Three Moments Upon Waking
i. The Pageant, 1945
When I was five, my mother stood me on a dining room chair and used her
best stick of mascara to paint a large blue star across my upturned face.
Her breath filled my mouth as she tipped my chin up and held it steady
with one finger, concentrating on her work. I got to wear my sisterís
Communion dress, white with a white satin sash, its crinolines crisp with
dried sugar water. She fixed wings of gauze and stiff wire to my waiting
shoulders, and on my feet, golden shoes.
I stood looking up at the ceiling where I saw a stain. Once, my father
brought home a hinged rectangular box covered in soft leather the color of
a birdís egg, edged in gold filigree. When my mother opened it, the crystals
filled the room with lights. I saw them, dancing there, where rain has
leaked through and left its mark, the brown-edged map of an undiscovered
When she had finished creating me, I walked to school. I saw a robinís
egg splashed open on the sidewalk, a partially formed chick, bulging eyes
sealed shut, its unfeathered body slick with a mysterious clear liquid. I
had never seen the glistening white interior of a birdís egg before, how
the blue outside looked like a nugget of soft summer sky that had formed,
solid, and fallen down through the atmosphere, not like something spilled
from a nest by a marauding cat.
And then I accidentally stepped in a pile of dog mess that curled up
around one golden shoe like warm, half-cooked fudge. I saw myself, a
marked child set off to wander a long white path of squares that led all
the way to St. Agnesí, and felt that now my clothes wore me and I was
being drawn forward by a star. I left white statues in my wake, so many
little girls, crystalline mannequins, littering the landscape.
I imagined that when the parents in all their houses finally woke up
and came out to lift the dayís news from the dewy grass, they would see it
everywhere, the evidence of change. But I was wrong. They noticed nothing.
ii. Sleeping Birds, 1965
They fall like oblong pebbles, like stuffed grape leaves, like objects
The sun is just rising as she lifts the ladder from a notch of branches
and accidentally dumps them, so many sleeping hummingbirds, little fat
Cuban cigars, onto the grass.
She picks one up and cradles it, inert, in her palm. It wakes, unfolds
itself, its chest a flash of iridescent green. Its wings, its tapering
body, are tense with energy, vibrating. Its small head and beady eyes and
long tapered beak remind her that she is a foreigner, terrestrial. It
wants to leave, take to the air, a waiting wilderness.
Before it is quite ready to set off, she wonders, should she give it
something sweet to drink?
iii. Watering Rocks, 1995
He believes his guest is still resting when he slides open the shoji
screen and walks out into the garden alone.
He bows and kneels. He has knelt down here every day for fifty years.
It will never be over.
Two of them, one larger, one smaller, touch, perfect granite spheres at
rest on raked sand. He dips a cup at the end of a long slim handle into
the water. He lifts it, pauses, then pours.
She sees the dark stain. She feels as if her own fevered head,
unprotected under a relentless August sun, begins to cool.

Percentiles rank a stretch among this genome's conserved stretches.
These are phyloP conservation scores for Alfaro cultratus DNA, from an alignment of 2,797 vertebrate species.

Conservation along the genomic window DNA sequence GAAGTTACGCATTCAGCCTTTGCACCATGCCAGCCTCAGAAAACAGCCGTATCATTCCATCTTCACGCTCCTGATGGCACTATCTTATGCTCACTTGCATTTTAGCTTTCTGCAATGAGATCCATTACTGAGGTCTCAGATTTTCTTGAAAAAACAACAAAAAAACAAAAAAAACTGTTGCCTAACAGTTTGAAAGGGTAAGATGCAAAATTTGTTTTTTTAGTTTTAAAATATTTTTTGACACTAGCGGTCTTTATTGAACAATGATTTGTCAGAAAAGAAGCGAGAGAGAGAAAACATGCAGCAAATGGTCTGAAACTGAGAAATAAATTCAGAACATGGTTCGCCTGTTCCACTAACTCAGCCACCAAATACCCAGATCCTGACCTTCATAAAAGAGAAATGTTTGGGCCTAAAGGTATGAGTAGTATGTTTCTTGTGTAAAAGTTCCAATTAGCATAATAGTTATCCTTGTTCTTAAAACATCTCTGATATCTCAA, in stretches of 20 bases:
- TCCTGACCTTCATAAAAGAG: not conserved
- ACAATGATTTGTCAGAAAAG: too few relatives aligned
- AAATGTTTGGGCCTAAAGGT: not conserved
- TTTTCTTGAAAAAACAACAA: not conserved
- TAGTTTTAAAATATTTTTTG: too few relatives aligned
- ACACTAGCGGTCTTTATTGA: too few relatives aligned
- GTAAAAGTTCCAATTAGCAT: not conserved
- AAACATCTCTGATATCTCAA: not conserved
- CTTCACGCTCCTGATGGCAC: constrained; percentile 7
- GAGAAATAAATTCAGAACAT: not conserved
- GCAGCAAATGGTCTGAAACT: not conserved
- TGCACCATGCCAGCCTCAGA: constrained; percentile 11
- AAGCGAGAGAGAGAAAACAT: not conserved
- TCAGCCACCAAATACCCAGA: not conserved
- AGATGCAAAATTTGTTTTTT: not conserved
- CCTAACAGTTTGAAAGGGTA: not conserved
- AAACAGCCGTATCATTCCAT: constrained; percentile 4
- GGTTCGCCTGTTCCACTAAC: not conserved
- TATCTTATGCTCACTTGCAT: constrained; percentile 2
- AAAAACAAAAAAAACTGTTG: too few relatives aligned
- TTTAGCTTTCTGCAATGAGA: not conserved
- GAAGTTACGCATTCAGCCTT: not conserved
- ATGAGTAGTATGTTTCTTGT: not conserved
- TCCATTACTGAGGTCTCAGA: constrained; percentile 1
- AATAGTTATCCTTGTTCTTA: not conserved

In a moment he dips a second time. Lifts. Pauses. Pours. The small
stone changes color. Its mottled surface darkens and now they both have
turned a smoky gray, as if a storm has come, as if an illuminated night
has filled them and they can, for one moment, see what is inside.
Once, rushing, afraid, he ran past a woman who begged for water, a
charred hand extended. He looked briefly into her eyes, in which he saw,
too clearly, his own reflection, the ruined child silent in her arms, and
His No a motion only.
He might as well have lifted them both onto his back and, stooping,
carried them slowly with him into eternity.
Bodies floated down the boiling river.
She lay down at the end of the bridge with her child still in her arms
and was quiet then.
These are thirsty rocks. Their stony nature will never let them drink,
find relief. Their perfect curves, twin earths seen from a distant moon,
mimic what we all might lose.
He is not responsible. He did not make the fire.
Still, he cannot forget that he had a choice and left her, and her
child, too. So he chooses again. Again, his choice is motion. The slow
dipping of the long-handled cup into a pool of blue disturbs the surface
calm of still water reflecting unblemished sky.
In this way she lifts him daily and, both her arms now full, carries
him for all time through a watery darkness.
It is Japan. Of course it is Hiroshima.
His guest was not sleeping. She had heard something, a slight
disturbance of air, and awakened. Standing just beyond the paper screen,
her bare feet registering the cool of the damp grass, she saw him. He
never knew. Now she will carry this with her back to America, the land of
forgetfulness, this echoing bowl, memory.
Patricia Klindienst lives on the Connecticut shoreline. For the
last three years, sheís been traveling the US collecting oral histories
for her work-in-progress, the earth knows my name, Gardens and
the Endurance of Native & Ethnic America, the first book to document
gardens created by Native Americans, immigrants and postcolonial peoples
whose stewardship of the land is an expression of their desire to preserve
their cultural heritage.